Like many Broadway shows, South Pacific regularly conducts a backstage Sunday brunch. It's usually a low-key potluck affair, with actors and staff signing up in advance with their proposed offerings. The atmosphere around the ritual is friendly, with little of the secret whose-dish-was-all-gone-first competitiveness that I associate with the potlucks of my youth. With performers, such comparisons would be skewed: almost all actors have appetites (the actress Maria Tucci, a fabled cook, has said that when they are coming for dinner she typically doubles all the recipe ingredients), and will generally eat almost anything set before them, especially after a show when the adrenalin's still flowing.

This past Sunday's SP brunch was a little more festive than usual: it was cold outside, but Easter was in the air. Luka Kain and Laurissa Romain (Jerome and Ngana) hippity-hopped about sporting rabbit ears, and Laurissa, known as "Lala" to her friends, brought intricately decorated cupcakes for folks to feast upon. A few people brought chocolate eggs (with peanut butter and creme centers; excuse me, that's a little too rich: with peanut butter OR creme centers). There was pizza and quiche, and even the odd bit or two of fruit.

But the hardest working chef was cast member Liz McCartney. Even though McCartney has two young daughters at home to tend (the girls showed up at this brunch, looking darling in Easter dresses), she somehow found time to whip up an ambrosial dessert.

More significant, she made Scotch eggs. For those of you who've never nibbled on what the Brits call a pub lunch, here's what that populist delicacy consists of: a cold, hard-boiled egg removed from its shell, wrapped in a sausage meat mixture, coated in breadcrumbs, and deep-fried.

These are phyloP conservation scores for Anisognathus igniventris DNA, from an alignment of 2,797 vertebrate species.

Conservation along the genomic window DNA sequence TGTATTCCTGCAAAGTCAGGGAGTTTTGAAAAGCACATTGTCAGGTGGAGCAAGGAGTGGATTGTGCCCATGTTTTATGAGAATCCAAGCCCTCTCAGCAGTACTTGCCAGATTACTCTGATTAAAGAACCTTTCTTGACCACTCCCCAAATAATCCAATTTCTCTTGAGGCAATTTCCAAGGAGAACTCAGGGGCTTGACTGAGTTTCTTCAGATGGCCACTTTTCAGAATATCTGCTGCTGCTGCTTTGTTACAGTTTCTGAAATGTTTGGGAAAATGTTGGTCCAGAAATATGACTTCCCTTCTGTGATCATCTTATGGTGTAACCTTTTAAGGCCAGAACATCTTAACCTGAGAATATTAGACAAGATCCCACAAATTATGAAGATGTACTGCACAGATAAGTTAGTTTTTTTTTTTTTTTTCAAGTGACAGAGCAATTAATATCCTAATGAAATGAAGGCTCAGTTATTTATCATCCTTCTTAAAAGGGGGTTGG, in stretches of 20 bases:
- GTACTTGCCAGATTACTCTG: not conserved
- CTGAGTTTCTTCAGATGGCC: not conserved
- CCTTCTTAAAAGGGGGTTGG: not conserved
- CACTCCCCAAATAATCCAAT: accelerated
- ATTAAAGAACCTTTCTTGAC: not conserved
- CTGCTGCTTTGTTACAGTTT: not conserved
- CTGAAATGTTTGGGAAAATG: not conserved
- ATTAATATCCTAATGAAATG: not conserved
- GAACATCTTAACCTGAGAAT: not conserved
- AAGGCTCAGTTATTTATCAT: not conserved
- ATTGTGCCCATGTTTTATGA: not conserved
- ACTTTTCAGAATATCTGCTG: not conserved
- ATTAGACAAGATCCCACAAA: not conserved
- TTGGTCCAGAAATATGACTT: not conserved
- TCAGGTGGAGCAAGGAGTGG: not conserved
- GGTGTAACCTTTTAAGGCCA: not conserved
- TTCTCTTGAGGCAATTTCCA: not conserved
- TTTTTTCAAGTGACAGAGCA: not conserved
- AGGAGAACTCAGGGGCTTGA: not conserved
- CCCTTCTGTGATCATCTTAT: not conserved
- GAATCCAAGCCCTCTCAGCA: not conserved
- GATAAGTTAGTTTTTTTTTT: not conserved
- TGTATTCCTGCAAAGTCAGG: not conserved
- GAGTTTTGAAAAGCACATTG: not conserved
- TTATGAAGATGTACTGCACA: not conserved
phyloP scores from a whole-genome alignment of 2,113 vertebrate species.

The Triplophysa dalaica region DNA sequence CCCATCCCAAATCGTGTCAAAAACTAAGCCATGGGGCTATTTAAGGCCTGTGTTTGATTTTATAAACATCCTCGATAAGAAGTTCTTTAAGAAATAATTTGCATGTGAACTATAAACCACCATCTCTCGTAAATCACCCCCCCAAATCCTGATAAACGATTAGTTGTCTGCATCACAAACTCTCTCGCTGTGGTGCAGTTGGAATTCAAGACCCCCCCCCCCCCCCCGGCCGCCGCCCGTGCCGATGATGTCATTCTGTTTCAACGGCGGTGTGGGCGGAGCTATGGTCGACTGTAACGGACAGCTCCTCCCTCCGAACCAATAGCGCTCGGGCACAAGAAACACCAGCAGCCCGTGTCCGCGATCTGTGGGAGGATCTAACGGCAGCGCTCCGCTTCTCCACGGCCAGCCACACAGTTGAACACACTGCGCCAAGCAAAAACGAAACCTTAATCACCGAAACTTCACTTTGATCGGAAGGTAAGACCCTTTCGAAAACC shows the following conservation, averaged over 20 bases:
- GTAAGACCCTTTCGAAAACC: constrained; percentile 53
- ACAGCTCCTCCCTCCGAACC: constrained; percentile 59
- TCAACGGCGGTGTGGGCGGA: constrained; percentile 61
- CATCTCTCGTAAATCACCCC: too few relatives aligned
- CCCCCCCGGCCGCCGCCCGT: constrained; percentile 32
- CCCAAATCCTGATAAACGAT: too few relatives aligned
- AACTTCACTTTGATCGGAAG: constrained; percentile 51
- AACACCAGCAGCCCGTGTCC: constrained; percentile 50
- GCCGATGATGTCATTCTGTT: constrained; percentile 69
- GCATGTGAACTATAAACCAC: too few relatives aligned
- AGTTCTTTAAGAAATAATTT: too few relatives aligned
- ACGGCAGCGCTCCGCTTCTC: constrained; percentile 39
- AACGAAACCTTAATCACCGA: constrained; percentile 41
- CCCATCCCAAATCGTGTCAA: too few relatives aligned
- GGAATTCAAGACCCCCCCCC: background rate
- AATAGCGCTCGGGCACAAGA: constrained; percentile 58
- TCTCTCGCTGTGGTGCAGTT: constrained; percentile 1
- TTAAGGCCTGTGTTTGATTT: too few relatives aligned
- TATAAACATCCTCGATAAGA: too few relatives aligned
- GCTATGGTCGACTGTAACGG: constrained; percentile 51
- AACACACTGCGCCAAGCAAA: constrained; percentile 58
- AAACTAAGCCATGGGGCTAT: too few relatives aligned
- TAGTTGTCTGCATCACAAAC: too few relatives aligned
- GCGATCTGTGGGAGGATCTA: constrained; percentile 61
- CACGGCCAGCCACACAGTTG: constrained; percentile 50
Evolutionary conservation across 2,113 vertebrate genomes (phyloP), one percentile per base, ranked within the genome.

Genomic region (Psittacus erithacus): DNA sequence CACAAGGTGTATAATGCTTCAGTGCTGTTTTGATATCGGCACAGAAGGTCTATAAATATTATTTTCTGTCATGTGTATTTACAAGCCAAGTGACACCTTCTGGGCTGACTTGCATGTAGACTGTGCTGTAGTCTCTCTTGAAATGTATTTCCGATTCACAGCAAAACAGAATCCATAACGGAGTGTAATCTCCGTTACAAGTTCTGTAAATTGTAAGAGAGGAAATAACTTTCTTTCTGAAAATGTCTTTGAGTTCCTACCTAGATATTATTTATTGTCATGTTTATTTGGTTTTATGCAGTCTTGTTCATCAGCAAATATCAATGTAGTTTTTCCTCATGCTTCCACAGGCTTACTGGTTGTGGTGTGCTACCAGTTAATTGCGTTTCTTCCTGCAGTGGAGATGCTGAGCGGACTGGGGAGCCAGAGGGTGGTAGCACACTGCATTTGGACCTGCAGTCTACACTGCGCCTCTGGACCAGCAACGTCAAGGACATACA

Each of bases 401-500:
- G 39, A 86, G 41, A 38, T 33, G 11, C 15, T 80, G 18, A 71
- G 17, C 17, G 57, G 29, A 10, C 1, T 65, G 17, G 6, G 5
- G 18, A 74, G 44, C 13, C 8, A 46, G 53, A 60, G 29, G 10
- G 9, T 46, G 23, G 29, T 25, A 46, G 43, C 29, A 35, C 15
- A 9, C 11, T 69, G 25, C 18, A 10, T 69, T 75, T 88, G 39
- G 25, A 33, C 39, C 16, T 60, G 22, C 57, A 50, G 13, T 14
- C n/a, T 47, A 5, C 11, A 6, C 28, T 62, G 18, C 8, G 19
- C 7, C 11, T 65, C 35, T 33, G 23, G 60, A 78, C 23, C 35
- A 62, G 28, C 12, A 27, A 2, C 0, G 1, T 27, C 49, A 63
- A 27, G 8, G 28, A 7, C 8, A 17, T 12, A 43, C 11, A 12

Like revenge, Scotch eggs are a dish best served cold. There are, however, variations. I must confess that I once attended the Minnesota State Fair, where Scotch eggs were served hot and on a stick. (Please - please! -- don't ask.) In London, I have eaten Curried Scotch Eggs, which I suspect if he were not a vegetarian would please SP's ensemble member Peter Lockyer, who told me at Easter brunch of an East Village restaurant called Curry-Ya. I expected Curry-Ya to serve subcontinental fare, but Lockyer said no, it's Japanese, and then proceeded to tell SP cast member Maryann Hu he would take her to eat there, a promise I suspected was almost as regular a ritual as backstage Sunday brunch.

McCartney uses the traditional Scotch egg recipe. "Usually, I don't have as much trouble making them as I did this time," she said. "I sometimes run out of one of the side ingredients, but this time I ran out of eggs and had to dash out to get more. Can you imagine? On Easter, I ran out of eggs!" As brunchers tucked greedily into the dish, with its yolks and sausage and delicious deep-fried crust, McCartney added, "Around my house, we refer to these things as 'a little ball of heart attack.'"

BRENDAN LEMON is the American theater critic for the Financial Timesand the editor of